Let’s look at how to play a Csus (“C suspended”) chord on the piano. Once we know the pattern for building suspended chords, we can apply that pattern starting on any note.
What Are Suspended Chords?
There are two main types of suspended chords: sus2 and sus4.
To play a sus2 chord, play the first, second and fifth notes of the matching major scale.
To play a sus4 chord, play the first, fourth and fifth notes of the matching major scale.
Suspended chords are similar to major chords. Major chords are built using the first, third and fifth notes of the matching major scale, but suspended chords change the middle note. Instead of using the third note of the matching major scale for the middle note of the chord, a sus2 chord uses the second note of the scale, and a sus4 chord uses the fourth note of the scale.
How to Play a Csus2 Chord on the Piano
Let’s look at how to play a Csus2 chord.
C – D – G
You can use this pattern to build any suspended second chord. Just play the first, second and fifth notes of the matching major scale.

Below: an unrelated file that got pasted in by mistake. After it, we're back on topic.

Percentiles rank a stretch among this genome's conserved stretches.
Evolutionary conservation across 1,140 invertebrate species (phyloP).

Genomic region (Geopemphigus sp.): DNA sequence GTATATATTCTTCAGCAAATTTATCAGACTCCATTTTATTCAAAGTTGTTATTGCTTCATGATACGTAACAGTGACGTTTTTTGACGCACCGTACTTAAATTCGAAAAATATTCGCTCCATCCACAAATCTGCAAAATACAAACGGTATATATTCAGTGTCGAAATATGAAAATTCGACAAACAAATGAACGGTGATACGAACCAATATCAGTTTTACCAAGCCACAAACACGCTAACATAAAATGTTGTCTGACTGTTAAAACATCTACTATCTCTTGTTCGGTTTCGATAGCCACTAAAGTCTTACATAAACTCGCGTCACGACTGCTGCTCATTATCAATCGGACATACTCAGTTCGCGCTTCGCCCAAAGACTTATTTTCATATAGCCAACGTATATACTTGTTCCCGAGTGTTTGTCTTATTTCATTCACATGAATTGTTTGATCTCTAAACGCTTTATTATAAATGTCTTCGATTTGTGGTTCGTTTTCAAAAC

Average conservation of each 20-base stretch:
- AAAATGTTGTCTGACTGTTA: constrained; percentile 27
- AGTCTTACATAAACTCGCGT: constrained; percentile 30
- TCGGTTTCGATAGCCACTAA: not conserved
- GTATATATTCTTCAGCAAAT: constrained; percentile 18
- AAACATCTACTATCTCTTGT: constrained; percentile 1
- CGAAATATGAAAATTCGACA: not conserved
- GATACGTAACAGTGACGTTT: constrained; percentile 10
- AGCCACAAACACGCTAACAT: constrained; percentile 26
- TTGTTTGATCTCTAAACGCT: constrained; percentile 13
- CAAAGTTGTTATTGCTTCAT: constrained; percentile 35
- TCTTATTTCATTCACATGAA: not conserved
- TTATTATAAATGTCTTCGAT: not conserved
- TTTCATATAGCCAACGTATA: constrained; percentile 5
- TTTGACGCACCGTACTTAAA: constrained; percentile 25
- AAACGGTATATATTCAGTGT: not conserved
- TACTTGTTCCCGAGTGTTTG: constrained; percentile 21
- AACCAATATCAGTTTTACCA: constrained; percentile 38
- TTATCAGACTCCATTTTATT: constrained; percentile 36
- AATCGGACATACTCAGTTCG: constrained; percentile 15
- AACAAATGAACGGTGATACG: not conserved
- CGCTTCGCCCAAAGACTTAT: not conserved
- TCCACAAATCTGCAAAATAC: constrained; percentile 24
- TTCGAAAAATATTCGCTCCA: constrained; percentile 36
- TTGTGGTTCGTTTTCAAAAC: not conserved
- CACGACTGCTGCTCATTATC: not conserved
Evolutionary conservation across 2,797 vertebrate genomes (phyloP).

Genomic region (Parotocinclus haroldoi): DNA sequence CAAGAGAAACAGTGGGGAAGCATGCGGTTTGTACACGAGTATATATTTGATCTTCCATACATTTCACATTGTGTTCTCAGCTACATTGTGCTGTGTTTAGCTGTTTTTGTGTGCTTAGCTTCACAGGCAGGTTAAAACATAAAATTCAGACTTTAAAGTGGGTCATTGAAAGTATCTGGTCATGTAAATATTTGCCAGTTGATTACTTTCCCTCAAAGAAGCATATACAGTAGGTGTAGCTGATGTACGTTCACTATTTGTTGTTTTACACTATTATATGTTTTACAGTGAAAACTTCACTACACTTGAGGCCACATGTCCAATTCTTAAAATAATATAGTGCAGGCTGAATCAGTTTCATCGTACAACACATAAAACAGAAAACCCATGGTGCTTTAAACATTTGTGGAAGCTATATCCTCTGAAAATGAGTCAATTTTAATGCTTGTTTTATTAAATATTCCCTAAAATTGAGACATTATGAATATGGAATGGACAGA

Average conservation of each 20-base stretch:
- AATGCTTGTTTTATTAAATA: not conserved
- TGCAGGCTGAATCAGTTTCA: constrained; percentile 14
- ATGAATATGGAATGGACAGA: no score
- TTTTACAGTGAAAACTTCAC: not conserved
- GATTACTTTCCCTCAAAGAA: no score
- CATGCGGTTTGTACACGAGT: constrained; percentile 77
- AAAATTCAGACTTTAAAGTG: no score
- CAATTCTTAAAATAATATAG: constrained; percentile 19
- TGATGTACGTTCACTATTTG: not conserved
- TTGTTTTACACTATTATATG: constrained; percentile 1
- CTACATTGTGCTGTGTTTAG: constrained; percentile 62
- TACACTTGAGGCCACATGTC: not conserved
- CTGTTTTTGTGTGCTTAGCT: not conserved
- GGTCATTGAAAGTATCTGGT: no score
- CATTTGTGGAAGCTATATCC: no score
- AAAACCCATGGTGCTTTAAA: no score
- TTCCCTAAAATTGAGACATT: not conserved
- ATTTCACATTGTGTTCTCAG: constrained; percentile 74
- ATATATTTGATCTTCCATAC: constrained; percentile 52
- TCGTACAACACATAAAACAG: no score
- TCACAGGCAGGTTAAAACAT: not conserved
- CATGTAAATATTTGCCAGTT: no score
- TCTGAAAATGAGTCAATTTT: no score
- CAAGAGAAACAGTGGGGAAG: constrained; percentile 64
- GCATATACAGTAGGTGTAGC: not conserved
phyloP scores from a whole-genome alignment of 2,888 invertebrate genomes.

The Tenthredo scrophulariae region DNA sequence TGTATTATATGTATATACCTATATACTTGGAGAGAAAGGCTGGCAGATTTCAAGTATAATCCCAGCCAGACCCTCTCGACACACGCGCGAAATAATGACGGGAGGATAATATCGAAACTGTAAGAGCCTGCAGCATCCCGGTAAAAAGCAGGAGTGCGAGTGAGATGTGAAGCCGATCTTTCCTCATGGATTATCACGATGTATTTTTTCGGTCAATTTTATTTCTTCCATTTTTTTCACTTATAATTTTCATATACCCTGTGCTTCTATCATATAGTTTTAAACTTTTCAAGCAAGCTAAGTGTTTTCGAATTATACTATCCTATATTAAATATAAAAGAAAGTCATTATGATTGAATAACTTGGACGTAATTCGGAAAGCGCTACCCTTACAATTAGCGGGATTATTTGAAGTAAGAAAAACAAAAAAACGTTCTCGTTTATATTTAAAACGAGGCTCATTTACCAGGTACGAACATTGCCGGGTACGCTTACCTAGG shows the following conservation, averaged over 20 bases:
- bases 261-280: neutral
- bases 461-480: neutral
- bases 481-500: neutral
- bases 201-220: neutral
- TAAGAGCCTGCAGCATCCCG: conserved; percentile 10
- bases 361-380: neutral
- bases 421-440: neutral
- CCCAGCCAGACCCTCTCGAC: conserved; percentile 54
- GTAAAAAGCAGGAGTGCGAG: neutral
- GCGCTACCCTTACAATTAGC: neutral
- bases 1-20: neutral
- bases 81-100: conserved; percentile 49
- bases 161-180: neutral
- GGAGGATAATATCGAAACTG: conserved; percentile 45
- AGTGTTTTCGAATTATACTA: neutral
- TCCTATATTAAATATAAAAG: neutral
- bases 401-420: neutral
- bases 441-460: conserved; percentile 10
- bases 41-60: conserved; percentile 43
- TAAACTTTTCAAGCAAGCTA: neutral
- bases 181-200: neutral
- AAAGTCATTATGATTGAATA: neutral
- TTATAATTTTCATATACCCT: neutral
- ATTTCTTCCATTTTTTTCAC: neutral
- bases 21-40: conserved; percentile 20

How to Play a Csus4 chord
Now let’s look at how to play a Csus4 chord on the piano. To play a Csus4 chord, we’ll play the first, fourth and fifth notes of the C major scale:
C – F – G
You can use this pattern to build any sus4 chord. Just play the first, fourth and fifth notes of the matching major scale.
If you see a chord labeled Csus, without a number after it, it usually indicates a sus4 chord.
Other Chord Types
Some of the other chord types you can learn are:
Now you know how to play a Csus chord (sus2 or sus4) on the piano!
Suspended chords sound really wonderful on the piano. I like using them in place of major chords, whether or not they’re called for.
Suspended chords may sound like they “leave you hanging”, and you may want to resolve them back to the matching major or minor chord (they can be substituted for both), but it’s not necessary. I leave them just the way they are quite often, because I like them so much.
I hope you enjoy playing these beautiful chords!